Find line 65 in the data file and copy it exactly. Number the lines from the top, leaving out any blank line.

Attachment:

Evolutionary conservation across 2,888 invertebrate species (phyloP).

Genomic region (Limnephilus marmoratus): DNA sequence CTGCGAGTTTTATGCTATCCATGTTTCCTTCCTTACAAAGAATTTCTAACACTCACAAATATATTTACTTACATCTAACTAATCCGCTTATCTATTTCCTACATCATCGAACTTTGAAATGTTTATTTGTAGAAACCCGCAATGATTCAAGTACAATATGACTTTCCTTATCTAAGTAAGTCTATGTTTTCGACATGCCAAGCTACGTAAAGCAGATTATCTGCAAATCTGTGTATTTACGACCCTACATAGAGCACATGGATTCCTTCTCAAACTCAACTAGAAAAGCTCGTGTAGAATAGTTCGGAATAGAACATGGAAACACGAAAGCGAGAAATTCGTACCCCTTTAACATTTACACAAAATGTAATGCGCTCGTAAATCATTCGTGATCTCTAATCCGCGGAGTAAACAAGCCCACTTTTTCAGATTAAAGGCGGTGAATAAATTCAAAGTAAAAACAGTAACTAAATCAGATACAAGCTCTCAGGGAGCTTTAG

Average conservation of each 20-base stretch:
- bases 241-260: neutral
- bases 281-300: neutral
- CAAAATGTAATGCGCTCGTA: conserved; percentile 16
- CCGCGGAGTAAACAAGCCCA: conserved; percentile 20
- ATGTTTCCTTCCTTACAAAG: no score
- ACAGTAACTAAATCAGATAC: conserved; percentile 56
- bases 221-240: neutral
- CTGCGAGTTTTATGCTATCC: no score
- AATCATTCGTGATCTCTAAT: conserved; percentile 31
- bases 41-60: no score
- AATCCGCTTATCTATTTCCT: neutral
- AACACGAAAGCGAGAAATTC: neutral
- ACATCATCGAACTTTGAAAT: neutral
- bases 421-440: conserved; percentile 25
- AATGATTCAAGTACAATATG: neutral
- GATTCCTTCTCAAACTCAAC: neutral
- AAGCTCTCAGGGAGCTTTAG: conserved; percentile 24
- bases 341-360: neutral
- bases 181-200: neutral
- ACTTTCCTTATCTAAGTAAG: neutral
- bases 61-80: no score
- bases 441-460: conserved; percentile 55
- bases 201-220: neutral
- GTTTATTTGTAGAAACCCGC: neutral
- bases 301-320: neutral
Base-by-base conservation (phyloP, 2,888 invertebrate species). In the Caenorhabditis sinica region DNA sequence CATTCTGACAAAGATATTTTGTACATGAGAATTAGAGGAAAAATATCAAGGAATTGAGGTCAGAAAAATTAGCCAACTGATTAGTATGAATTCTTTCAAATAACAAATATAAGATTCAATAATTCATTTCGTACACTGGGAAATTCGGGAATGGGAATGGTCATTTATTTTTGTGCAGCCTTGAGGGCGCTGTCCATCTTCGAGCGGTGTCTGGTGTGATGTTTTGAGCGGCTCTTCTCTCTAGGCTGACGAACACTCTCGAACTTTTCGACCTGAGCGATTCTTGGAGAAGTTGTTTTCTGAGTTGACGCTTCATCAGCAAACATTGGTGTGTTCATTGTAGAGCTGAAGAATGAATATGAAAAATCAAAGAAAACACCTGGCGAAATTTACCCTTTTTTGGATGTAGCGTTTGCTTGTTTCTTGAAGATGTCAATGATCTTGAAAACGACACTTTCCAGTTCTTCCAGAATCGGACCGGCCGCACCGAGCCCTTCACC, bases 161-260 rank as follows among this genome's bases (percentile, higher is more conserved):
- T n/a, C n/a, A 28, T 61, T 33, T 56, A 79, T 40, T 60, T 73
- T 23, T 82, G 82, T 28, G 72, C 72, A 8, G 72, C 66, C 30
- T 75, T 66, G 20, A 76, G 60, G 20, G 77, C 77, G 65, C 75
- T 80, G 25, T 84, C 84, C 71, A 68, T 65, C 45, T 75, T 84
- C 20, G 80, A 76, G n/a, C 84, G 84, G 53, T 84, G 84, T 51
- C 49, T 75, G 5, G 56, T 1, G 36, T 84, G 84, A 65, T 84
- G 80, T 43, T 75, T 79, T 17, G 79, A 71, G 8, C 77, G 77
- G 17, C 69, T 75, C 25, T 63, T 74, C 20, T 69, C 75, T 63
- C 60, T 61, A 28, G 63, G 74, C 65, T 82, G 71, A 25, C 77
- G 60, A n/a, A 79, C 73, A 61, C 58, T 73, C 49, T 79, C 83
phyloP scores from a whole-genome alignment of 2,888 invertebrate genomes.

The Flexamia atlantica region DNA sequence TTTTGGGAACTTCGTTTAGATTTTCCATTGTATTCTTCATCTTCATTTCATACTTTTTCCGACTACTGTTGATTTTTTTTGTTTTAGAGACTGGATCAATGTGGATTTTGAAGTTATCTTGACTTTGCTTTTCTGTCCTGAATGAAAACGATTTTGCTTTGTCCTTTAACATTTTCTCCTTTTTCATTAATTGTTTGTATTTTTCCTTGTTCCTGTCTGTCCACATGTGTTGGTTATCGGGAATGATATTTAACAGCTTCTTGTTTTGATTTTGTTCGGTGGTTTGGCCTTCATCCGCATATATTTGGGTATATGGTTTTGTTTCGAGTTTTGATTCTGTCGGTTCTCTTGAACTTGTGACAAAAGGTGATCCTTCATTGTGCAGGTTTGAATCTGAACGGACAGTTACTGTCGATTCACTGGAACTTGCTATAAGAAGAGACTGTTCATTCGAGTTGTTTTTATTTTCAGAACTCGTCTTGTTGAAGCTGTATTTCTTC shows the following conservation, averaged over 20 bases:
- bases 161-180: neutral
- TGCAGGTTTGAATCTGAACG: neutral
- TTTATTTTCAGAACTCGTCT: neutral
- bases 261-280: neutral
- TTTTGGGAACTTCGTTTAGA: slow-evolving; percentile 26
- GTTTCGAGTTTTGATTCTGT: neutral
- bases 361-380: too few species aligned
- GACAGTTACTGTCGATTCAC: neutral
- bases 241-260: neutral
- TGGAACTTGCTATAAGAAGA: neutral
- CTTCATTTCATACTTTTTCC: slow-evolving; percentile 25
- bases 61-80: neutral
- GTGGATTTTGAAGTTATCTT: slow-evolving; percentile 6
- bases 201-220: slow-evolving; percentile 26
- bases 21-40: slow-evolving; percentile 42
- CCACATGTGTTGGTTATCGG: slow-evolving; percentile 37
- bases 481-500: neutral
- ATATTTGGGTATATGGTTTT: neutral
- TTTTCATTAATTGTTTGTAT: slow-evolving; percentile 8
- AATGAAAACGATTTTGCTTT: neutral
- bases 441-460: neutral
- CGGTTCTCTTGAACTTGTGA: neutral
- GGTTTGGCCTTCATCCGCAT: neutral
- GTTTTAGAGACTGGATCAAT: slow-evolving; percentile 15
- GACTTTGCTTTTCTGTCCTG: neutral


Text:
- GTTTTAGAGACTGGATCAAT: slow-evolving; percentile 15